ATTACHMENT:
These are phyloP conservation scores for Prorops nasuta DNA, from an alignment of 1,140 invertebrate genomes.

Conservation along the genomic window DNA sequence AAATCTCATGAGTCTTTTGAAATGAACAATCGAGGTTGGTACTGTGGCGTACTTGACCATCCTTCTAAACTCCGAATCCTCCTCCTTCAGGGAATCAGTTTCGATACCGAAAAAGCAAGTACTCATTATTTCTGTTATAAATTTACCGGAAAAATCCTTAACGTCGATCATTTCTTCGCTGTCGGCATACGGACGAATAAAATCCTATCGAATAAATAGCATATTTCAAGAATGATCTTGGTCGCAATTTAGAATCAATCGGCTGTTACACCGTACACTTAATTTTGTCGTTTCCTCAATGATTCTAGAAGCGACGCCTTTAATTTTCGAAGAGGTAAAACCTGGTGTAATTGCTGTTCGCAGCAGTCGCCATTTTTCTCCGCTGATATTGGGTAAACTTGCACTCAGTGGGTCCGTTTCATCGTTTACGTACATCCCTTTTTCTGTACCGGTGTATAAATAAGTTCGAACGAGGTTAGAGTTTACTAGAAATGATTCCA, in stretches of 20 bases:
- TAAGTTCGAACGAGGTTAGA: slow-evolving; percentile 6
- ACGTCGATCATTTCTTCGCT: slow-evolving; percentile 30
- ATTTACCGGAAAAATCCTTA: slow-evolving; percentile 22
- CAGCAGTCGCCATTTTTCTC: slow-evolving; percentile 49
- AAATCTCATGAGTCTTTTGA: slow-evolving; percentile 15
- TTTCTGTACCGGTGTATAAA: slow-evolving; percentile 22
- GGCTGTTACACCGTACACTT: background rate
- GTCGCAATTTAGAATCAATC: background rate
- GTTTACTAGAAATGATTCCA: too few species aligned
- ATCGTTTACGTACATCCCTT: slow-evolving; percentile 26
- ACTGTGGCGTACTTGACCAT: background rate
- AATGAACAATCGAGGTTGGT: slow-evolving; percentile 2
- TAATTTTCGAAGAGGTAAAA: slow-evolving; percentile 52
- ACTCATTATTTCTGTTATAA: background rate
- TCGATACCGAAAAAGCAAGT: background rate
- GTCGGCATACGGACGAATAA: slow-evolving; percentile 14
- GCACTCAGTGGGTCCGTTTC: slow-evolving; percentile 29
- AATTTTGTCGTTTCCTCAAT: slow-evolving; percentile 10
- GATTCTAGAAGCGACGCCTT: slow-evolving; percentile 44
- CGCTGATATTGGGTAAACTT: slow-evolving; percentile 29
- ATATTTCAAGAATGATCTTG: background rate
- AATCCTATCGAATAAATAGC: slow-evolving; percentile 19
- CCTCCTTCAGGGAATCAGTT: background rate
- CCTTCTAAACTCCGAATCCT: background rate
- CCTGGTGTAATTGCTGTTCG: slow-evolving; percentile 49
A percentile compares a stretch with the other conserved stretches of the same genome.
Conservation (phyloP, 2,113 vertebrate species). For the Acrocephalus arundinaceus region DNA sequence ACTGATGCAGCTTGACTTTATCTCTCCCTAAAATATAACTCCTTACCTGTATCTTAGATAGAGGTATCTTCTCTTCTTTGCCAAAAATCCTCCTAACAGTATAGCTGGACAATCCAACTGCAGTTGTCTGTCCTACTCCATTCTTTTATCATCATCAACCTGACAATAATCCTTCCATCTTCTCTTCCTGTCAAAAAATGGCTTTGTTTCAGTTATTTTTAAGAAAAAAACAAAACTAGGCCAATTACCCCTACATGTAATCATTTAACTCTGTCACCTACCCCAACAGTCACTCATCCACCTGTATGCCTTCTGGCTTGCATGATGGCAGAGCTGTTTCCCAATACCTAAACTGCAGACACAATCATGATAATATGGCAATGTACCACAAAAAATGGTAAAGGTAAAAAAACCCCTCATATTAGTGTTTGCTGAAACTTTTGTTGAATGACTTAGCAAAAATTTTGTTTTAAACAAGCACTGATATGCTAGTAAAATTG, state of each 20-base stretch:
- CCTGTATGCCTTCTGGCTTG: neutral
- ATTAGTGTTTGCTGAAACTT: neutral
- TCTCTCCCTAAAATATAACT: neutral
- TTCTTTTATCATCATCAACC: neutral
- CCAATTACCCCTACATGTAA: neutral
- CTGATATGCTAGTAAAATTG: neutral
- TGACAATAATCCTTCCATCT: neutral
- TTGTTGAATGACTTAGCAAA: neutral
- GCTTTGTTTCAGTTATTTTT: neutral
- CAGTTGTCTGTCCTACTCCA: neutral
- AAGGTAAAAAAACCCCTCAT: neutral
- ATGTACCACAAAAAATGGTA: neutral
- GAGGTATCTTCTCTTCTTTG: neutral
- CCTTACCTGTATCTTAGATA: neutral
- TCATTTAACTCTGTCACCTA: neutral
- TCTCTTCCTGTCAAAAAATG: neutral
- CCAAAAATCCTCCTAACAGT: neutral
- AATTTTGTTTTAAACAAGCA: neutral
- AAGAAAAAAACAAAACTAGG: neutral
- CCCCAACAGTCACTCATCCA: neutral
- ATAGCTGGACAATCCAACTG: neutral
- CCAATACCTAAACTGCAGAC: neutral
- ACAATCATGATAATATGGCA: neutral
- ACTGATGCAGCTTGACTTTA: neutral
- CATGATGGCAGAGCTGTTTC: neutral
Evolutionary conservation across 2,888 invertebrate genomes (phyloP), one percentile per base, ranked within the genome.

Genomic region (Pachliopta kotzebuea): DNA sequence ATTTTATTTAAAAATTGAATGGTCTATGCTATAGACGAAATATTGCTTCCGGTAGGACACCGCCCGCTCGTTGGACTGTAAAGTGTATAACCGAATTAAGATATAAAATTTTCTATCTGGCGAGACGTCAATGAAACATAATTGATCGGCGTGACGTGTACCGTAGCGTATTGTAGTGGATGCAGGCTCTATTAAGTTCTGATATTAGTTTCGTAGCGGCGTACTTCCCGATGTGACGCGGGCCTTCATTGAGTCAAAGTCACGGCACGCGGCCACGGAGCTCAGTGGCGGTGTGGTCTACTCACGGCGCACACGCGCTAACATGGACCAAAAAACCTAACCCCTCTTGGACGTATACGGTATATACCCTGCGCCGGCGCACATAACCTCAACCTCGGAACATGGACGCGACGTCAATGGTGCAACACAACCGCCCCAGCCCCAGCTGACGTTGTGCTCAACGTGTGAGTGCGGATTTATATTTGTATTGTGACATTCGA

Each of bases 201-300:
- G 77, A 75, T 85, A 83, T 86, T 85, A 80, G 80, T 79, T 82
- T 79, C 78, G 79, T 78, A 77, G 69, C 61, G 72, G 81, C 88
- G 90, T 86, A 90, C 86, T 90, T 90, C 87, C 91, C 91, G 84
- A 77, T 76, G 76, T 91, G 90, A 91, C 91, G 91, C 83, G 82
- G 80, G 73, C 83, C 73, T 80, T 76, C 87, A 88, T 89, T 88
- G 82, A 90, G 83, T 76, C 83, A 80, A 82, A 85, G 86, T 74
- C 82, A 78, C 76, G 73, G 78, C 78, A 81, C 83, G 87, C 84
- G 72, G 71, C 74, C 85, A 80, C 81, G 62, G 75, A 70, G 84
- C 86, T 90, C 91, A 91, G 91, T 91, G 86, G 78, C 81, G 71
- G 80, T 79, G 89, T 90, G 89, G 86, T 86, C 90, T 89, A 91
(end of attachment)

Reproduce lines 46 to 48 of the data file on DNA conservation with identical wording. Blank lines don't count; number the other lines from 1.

- CCAAAAATCCTCCTAACAGT: neutral
- AATTTTGTTTTAAACAAGCA: neutral
- AAGAAAAAAACAAAACTAGG: neutral